200 Voices: Kurt Jackson on what moved him to celebrate the work of the RNLI
Internationally acclaimed artist Kurt Jackson shares his personal perspective on what moved him to celebrate the work of the RNLI in a new episode of the charity’s 200 Voices podcast.
From March - August this year Kurt Jackson, one of the UK’s leading contemporary artists, exhibited RNLI Cornwall at the multi-award-winning Jackson Foundation Gallery in St Just. A collection of over 75 paintings that document the vital role of RNLI lifeboats and lifeguards in Cornwall, the free exhibition has raised over £24,000 so far and 100% of the proceeds are going to support the work of the RNLI.
In this podcast episode Kurt talks about his deep connection to west Cornwall, the iconic orange and blue lifeboats, how his father was rescued by the RNLI when Kurt was a young boy, and the powerful emotions evoked during his time spent in the old Penlee Lifeboat Station.
‘As a person who paints the sea it is such an amazing subject… these vivid orange and dark blue boats which are just so attractive on one level, but what they stand for is so profound.
‘The fact that people are prepared to go the extra mile, to put themselves out there to make the ultimate sacrifice.’
On 19 December 1981, the crew of the Penlee lifeboat Solomon Browne were lost attempting to rescue the crew and passengers onboard the Union Star. Tragically everyone onboard both boats that night were lost in the disaster.
In 1983 Penlee RNLI moved to Newlyn to accommodate a new, bigger lifeboat. As a mark of respect, the old lifeboat station was kept much as it was on 19 December 1981, untouched for over 40 years.
‘I managed to get access to the Penlee boathouse and made a series of works about that space, about that void where a boat should be, where now it’s empty.
‘It’s frozen in time and it’s the most incredibly powerful experience to go in there, and hopefully I succeeded in making work to try and capture that feeling.’
‘It’s an incredibly emotive place. It was a privilege to be given that access and also that time on my own there – and allowed to make my work, which is my way of responding to that place and that situation.’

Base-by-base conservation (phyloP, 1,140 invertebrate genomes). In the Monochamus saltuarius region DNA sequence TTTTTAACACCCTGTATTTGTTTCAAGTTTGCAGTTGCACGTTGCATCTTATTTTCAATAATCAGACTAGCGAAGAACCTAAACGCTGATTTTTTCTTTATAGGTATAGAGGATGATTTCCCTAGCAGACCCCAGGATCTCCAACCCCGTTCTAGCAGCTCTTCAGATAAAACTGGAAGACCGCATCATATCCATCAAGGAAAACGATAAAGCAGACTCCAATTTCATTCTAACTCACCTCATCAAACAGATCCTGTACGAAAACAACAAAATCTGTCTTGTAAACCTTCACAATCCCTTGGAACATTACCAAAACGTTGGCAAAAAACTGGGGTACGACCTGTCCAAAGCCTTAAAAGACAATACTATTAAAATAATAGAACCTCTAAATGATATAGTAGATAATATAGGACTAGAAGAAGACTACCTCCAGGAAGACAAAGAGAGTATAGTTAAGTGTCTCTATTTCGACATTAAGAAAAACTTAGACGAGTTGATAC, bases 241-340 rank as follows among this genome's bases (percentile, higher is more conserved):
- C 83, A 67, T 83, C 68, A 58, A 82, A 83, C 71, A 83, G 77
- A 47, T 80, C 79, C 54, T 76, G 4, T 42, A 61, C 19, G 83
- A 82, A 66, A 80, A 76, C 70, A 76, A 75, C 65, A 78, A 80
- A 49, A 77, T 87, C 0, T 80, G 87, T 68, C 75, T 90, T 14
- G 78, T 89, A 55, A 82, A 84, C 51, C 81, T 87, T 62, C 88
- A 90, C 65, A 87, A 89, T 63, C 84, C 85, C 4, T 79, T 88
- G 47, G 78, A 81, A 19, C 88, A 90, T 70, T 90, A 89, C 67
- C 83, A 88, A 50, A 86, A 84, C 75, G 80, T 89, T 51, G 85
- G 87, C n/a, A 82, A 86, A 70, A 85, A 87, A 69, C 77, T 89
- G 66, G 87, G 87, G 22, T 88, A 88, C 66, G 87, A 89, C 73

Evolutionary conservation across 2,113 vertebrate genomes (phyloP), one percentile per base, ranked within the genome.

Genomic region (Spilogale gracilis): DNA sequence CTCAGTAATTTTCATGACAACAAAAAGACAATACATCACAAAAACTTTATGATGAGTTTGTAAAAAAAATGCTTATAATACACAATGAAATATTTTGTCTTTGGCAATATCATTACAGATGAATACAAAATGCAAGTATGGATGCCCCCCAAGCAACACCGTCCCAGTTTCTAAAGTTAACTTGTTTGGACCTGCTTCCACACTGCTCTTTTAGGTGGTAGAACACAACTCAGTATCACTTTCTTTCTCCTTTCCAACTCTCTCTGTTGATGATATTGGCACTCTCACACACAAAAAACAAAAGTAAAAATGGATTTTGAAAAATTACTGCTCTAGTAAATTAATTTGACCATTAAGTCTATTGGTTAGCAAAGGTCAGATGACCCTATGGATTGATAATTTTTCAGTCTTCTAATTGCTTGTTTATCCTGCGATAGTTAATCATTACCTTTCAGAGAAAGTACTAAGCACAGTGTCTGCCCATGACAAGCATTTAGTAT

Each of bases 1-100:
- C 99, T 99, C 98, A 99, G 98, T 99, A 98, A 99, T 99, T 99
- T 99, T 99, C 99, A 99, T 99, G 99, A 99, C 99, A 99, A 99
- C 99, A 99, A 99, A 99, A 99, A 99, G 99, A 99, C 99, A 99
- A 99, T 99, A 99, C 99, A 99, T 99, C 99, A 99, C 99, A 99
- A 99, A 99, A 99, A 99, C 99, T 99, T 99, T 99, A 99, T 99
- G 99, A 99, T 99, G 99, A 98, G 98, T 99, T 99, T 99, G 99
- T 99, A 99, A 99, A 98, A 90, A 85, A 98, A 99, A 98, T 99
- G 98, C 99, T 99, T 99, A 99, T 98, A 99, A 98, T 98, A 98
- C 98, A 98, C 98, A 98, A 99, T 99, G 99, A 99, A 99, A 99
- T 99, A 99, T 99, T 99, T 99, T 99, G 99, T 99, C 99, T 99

The RNLI Cornwall exhibition also featured photos of Cornwall over the last two centuries. Including photo samples from Jack Lowe’s Lifeboat Station Project and RNLI Photographer Nigel Millard’s shots of lifeboats in action.
The RNLI’s 200 Voices podcast is releasing a new episode every day for 200 days, in the run-up to the charity’s bicentenary on 4 March 2024, exploring captivating stories from the charity’s history and through to the current day.
The charity has been saving lives at sea since it was founded in 1824 and, in that time, its lifeboat crews and lifeguards have saved over 144,000 lives. Funded by voluntary donations, and with lifeboats crewed by specially-trained volunteers, the RNLI is a truly unique rescue organisation with a remarkable 200-year story to tell – many highlights of which are shared through the podcast series.
Available across all podcast platforms and the RNLI’s website, listeners can hear from survivors, supporters, volunteers, lifeguards, celebrity ambassadors, historians and many more from across the UK and Ireland – and beyond.
To find out more about the RNLI’s bicentenary, visit www.RNLI.org/200.
Notes to Editor:
- Upcoming episode previews are available upon request.
- An audio trailer for 200 Voices can be downloaded here and a video trailer can be downloaded here.
- Find out more about the RNLI’s bicentenary at RNLI.org/200
- Upcoming October episodes connected to the south west:
o Trapped Underwater: Frank Smith
o The Night Before Kitting Up: Ken Gollop
o Future Lifesaver: Finlay Hassall.
- Catch up on all previous episodes by visiting RNLI.org/200Voices .
RNLI media contacts
For more information or to arrange an interview please contact Claire Fitzpatrick-Smith, RNLI Regional Media Officer, on [email protected] or 07977 728 315.
Alternatively you can RNLI Press Office on [email protected] or 01202 336789.
Key facts about the RNLI
The RNLI charity saves lives at sea. Its volunteers provide a 24-hour search and rescue service around the United Kingdom and Republic of Ireland coasts. The RNLI operates 238 lifeboat stations in the UK and Ireland and more than 240 lifeguard units on beaches around the UK and Channel Islands. The RNLI is independent of Coastguard and government and depends on voluntary donations and legacies to maintain its rescue service. Since the RNLI was founded in 1824, its lifeboat crews and lifeguards have saved over 142,700 lives.
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